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Southeast Asia’s biggest football stars are out to impress

By: - Reporter / @cedelfptINQ
/ 10:49 PM November 19, 2016

No other tournament has brought so much joy and so much pain for the Philippine Azkals than the AFF (Asean Football Federation) Suzuki Cup, which kicked off yesterday at Philippine Sports Stadium in Bocaue, Bulacan. But while Filipinos will always remember the Suzuki Cup as the tournament that catapulted the Azkals to fame when they upset then-defending champion Vietnam in Hanoi six years ago, the competition is more than that.

It’s a showcase of the best that Southeast Asian football has to offer. And for a week, Filipinos will get to experience topnotch action on home soil.

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The Azkals have been grouped with defending champion Thailand, four-time winner Singapore and perennial contender Indonesia in the tournament. From the four squads seeing action in Group A, Sunday Inquirer Sports picks out six players who could create the biggest impact for their respective teams in the tournament, expected to be watched by a combined live and television audience of 600 million, from the group stages to the finals on Dec. 17.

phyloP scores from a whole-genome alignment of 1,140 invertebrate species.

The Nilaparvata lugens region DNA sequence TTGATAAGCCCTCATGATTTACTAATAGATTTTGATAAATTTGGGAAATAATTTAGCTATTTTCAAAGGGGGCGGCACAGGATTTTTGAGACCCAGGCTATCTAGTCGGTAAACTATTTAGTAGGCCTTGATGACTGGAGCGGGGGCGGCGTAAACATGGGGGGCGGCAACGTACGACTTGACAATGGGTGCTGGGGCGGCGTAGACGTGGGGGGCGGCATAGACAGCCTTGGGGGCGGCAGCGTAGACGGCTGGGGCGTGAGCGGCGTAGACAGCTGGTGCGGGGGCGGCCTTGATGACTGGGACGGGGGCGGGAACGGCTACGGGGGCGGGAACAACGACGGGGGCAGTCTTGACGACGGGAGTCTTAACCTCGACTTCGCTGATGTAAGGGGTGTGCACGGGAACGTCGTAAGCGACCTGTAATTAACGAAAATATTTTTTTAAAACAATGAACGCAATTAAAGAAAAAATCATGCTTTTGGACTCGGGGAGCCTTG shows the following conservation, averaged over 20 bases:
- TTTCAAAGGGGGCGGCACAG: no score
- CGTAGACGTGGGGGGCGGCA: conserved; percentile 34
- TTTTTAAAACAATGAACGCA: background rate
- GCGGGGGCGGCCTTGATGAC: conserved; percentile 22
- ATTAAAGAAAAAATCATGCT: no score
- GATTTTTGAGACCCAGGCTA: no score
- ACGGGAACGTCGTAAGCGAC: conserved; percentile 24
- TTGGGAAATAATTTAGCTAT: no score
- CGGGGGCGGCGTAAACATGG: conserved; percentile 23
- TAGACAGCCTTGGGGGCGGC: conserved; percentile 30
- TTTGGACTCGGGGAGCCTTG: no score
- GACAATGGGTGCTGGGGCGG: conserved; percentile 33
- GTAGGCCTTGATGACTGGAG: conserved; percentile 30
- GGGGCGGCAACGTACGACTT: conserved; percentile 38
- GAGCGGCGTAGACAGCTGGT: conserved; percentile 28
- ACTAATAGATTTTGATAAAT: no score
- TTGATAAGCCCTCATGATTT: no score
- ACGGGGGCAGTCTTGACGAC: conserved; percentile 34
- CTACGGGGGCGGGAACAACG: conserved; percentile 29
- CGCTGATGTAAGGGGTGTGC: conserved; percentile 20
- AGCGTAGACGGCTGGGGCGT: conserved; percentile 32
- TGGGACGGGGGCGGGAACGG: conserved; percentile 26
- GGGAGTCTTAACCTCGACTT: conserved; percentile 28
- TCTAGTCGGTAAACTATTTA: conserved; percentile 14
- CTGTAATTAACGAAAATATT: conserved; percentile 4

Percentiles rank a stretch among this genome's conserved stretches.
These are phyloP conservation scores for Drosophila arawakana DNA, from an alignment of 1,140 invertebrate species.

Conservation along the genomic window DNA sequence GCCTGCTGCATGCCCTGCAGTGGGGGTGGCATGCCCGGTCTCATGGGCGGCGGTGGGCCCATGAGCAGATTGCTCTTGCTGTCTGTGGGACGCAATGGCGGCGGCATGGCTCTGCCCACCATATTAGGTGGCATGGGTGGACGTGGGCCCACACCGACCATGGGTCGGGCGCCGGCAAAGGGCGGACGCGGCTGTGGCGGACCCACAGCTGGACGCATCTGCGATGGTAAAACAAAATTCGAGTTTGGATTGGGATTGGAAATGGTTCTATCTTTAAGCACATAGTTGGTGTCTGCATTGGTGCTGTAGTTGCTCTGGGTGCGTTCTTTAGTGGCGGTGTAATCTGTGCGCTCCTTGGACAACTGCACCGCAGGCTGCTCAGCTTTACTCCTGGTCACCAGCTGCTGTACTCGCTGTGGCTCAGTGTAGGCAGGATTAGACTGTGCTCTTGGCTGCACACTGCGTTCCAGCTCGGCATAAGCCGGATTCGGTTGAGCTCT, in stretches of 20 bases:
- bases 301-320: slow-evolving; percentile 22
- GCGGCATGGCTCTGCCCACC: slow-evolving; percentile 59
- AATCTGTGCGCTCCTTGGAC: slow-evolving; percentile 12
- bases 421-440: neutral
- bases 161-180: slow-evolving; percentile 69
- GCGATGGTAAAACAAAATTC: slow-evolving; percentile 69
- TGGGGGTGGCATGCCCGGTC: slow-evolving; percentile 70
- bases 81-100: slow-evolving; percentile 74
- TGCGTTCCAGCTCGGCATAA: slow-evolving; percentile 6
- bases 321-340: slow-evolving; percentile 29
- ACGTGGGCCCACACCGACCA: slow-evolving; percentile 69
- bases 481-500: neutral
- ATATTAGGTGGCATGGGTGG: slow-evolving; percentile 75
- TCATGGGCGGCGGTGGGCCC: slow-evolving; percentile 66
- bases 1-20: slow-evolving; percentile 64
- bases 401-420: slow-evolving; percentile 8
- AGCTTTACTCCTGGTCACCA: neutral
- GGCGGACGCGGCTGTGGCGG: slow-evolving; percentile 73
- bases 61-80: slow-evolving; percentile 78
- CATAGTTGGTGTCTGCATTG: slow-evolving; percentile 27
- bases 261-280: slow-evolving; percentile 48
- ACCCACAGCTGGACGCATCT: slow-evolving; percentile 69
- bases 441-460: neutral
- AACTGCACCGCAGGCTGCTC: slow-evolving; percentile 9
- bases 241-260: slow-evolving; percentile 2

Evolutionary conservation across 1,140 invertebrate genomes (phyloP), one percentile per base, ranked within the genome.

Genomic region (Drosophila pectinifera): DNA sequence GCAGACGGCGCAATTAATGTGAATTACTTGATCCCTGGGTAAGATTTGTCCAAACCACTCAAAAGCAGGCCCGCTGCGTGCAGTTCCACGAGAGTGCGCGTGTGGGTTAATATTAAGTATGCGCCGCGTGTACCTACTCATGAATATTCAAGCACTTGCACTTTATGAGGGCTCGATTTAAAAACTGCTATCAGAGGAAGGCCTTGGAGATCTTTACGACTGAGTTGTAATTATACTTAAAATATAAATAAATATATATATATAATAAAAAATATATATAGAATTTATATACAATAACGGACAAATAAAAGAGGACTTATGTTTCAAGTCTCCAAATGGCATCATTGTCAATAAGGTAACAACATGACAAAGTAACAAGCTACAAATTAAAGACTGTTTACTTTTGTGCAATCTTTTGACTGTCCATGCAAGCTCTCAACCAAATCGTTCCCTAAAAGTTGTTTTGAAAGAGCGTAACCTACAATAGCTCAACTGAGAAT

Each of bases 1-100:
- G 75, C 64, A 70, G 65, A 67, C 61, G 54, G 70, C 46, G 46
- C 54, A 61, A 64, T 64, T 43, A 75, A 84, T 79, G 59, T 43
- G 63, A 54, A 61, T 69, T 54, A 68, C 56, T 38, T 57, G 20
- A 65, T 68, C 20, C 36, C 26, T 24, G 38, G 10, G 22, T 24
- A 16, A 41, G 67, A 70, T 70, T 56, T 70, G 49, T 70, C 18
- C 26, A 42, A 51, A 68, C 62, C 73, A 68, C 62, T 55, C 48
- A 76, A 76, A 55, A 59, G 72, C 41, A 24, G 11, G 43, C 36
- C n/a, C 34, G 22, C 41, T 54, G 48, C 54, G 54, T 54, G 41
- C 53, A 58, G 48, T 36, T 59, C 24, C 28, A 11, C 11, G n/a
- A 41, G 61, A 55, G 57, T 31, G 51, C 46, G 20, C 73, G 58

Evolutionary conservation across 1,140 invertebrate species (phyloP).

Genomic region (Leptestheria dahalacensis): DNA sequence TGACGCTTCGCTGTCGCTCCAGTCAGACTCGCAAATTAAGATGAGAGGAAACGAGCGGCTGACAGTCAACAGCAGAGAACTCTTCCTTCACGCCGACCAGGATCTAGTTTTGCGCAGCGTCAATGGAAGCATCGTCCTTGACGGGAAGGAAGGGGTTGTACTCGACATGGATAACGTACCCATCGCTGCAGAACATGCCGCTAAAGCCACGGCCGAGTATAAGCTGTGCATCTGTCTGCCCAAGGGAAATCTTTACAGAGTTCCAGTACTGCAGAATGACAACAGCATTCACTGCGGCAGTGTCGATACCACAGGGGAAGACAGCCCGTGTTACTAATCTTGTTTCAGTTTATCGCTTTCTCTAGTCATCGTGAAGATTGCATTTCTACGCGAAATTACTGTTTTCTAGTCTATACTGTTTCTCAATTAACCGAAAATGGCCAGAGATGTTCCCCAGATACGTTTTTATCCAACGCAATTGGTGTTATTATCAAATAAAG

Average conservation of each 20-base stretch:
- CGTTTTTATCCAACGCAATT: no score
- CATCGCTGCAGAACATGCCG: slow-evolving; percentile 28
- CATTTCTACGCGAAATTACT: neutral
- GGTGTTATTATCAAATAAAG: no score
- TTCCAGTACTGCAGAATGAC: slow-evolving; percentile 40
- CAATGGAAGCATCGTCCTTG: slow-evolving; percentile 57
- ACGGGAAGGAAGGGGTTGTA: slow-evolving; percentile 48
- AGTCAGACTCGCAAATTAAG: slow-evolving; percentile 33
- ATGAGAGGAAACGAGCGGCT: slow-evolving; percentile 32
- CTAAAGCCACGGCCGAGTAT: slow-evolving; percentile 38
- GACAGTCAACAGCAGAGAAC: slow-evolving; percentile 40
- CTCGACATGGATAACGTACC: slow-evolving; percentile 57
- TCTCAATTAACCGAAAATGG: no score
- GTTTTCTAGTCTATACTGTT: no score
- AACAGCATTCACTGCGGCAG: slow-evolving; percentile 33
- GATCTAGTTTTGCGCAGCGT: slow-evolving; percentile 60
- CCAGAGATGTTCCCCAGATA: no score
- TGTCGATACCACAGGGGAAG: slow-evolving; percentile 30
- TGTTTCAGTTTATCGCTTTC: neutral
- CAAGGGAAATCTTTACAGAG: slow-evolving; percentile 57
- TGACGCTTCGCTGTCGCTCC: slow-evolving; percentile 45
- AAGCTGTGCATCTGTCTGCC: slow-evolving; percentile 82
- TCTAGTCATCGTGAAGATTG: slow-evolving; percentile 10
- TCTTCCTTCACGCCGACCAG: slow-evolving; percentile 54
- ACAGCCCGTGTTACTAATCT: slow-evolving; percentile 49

Amani Aguinaldo (Philippines)

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Amani Manuel Santos Aguinaldo of the Philippines, left, and Ri Kum Chol, of North Korea, right, compete for the ball, during their preliminary joint qualification round 2 soccer match for the 2018 FIFA World Cup and the 2019 AFC Asian Cup at the Kim Il Sung Stadium in Pyongyang, North Korea. Thursday, Oct. 8, 2015. (AP Photo/Jon Chol Jin)

Amani Manuel Santos Aguinaldo of the Philippines, left, and Ri Kum Chol, of North Korea, right, compete for the ball, during their preliminary joint qualification round 2 soccer match for the 2018 FIFA World Cup and the 2019 AFC Asian Cup at the Kim Il Sung Stadium in Pyongyang, North Korea. Thursday, Oct. 8, 2015. (AP Photo/Jon Chol Jin)

Defender Amani Aguinaldo has played in so many big matches for the Azkals the past three years one can easily forget that he is only 21 years old. The only homegrown player to cement a starting role for the Azkals the past two years, the Davaoeño has been toughened by battles against some of Asia’s best in the AFC Challenge Cup and in World Cup Qualifying.